14. After making the above introductory statement in his confessional statement, the accused stated as follows:

Accordingly on Friday at about 6 O' clock in the dusk while father, step mother and I returned from the field, I murdered my father on the way by giving 3 dao blows at the neck. In the previous night father was holding a dao in the whole night to cut me and also on the dav of occurrence there arose a big quarrel between father and the step mother in the field regarding me. My step mother helped me in keeping aside the dead body of my father by the road side. Yesterday. I presented myself in the Bokajan Police Station and admitted my fault. I have felt very sorry for murdering my father and I would never commit such an act if I am acquitted for this time. I am still a student and want to continue my study.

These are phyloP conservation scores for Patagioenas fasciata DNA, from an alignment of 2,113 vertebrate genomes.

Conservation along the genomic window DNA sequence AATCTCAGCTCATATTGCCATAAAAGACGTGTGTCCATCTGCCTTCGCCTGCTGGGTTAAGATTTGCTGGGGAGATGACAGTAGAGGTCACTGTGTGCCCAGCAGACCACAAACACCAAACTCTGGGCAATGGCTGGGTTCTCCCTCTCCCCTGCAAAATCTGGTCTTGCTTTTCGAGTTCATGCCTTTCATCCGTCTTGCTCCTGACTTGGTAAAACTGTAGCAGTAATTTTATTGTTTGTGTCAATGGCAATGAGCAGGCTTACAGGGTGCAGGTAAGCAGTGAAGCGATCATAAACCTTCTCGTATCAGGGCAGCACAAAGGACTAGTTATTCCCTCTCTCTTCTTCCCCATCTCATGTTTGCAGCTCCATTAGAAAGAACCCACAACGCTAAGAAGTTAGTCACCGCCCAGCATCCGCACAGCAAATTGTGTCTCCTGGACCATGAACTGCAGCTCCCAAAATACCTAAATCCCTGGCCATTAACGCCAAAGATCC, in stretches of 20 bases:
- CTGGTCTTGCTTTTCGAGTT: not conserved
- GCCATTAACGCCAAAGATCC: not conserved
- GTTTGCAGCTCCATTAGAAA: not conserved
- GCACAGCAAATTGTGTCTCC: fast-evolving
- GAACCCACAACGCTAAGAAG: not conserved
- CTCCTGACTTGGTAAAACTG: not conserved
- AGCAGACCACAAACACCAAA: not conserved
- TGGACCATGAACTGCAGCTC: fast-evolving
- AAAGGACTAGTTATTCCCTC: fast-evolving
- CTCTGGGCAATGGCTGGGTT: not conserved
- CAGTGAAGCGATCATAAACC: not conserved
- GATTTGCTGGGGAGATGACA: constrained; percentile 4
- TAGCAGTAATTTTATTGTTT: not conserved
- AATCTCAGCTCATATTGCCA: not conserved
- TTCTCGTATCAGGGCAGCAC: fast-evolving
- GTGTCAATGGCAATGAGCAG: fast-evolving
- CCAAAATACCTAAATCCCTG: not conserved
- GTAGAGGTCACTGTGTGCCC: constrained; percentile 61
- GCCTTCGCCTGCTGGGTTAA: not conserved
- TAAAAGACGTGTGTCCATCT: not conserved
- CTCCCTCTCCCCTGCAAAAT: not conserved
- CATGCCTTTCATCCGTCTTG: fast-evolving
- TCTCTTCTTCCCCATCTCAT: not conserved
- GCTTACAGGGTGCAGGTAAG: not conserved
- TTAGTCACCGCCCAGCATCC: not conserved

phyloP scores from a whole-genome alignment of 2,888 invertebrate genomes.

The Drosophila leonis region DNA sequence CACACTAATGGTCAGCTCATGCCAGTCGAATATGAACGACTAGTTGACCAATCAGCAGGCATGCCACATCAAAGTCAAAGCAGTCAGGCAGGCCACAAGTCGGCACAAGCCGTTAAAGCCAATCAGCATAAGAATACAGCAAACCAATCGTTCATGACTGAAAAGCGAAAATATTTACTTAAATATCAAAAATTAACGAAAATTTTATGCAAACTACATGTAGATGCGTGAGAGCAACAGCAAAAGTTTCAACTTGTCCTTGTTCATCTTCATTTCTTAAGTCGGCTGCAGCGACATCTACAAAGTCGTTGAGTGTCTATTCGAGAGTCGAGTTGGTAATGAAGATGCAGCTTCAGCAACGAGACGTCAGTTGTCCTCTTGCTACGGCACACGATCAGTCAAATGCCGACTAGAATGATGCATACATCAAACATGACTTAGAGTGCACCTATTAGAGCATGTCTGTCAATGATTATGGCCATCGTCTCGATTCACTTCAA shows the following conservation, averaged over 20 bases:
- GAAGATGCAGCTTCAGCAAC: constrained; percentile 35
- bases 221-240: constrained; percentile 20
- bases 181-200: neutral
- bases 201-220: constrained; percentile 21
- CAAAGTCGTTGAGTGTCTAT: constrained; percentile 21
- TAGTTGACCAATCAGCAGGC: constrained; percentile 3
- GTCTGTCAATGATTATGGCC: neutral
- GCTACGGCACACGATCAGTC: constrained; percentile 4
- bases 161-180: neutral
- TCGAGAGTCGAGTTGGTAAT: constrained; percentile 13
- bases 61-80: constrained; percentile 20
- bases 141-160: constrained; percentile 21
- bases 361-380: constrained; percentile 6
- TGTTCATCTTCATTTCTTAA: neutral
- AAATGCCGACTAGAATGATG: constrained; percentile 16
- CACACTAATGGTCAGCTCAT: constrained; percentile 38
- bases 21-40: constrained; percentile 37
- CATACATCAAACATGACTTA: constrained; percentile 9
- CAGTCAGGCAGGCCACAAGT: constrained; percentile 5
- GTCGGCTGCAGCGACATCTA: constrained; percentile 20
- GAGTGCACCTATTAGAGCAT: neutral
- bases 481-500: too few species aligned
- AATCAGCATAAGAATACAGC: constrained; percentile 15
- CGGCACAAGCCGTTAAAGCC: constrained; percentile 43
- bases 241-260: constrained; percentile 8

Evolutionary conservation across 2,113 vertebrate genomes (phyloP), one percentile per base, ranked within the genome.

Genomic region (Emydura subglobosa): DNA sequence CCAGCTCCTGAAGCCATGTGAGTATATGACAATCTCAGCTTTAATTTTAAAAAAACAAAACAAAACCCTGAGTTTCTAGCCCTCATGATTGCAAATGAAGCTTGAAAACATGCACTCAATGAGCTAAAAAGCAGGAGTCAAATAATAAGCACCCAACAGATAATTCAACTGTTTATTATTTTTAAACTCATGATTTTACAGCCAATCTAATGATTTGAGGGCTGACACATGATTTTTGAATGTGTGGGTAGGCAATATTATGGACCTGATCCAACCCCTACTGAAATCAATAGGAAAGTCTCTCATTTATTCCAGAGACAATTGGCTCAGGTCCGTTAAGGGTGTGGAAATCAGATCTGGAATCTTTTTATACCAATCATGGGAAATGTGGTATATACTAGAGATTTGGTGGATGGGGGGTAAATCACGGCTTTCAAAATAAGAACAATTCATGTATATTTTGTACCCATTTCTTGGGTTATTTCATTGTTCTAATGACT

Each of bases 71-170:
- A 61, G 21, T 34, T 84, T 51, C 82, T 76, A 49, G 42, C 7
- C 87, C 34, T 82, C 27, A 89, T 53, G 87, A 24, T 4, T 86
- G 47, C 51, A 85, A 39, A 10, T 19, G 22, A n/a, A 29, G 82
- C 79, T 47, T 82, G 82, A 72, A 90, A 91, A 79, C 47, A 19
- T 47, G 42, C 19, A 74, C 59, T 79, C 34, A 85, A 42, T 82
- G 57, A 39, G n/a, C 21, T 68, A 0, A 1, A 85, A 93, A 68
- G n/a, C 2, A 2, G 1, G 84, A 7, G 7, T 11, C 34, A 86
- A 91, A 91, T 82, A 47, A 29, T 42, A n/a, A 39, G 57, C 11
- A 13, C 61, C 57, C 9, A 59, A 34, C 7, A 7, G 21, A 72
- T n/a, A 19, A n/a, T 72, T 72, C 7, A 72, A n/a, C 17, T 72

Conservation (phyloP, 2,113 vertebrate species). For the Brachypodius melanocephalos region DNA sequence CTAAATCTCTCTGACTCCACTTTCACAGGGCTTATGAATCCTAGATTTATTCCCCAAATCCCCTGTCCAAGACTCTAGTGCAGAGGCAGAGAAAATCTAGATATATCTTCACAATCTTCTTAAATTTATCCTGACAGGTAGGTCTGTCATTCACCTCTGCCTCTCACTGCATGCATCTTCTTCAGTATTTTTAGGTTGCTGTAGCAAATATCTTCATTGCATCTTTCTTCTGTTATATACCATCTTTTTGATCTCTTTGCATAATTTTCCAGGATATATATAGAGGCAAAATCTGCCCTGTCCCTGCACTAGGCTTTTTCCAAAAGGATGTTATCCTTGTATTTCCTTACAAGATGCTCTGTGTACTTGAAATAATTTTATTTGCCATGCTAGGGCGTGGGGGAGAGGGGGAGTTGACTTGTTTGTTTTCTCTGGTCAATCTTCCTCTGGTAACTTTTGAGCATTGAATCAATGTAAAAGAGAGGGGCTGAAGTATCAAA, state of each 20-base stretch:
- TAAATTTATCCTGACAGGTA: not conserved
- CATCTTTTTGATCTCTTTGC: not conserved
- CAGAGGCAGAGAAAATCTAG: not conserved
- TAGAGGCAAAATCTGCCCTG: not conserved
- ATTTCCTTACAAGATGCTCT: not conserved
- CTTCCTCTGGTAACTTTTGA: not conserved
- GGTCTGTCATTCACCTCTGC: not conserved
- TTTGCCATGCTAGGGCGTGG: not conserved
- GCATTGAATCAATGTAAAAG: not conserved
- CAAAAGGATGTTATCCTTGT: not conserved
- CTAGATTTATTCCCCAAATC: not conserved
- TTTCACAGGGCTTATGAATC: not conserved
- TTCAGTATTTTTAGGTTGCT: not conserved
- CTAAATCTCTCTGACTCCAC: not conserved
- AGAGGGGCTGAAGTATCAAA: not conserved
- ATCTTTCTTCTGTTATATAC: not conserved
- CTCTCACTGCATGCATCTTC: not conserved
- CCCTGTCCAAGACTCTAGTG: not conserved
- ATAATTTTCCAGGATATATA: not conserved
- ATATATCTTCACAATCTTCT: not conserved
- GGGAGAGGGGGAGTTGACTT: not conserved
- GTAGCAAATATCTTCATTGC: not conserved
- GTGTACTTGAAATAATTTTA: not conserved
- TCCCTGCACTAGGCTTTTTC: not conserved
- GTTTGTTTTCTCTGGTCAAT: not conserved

15. On going through Ext. 5 in original we find that the learned Magistrate who recorded the confessional statement did not note the time and place of the arrest of the accused. The Magistrate of course recorded that the accused was sent to him from Bokajan Police Station on 5.7.1967 on which date the confession was recorded. It is also found that the accused was brought to the court of the Magistrate at Diphu on 5.7.1967 at 11.45 A.M. to have his confession recorded. The Magistrate at the bottom of the confessional statement has written that the accused was forwarded to the Senior Magistrate after recording that he was satisfied that the statement was voluntarily made. The Magistrate however did not note at what time the recording of the confessional statement was completed or when the accused was sent to the Senior Magistrate. But for these irregularities the confessional statement though retracted cannot be rejected if from the evidence on record it is found that the confessional statement was voluntary and corroborated in material particulars and therefore true.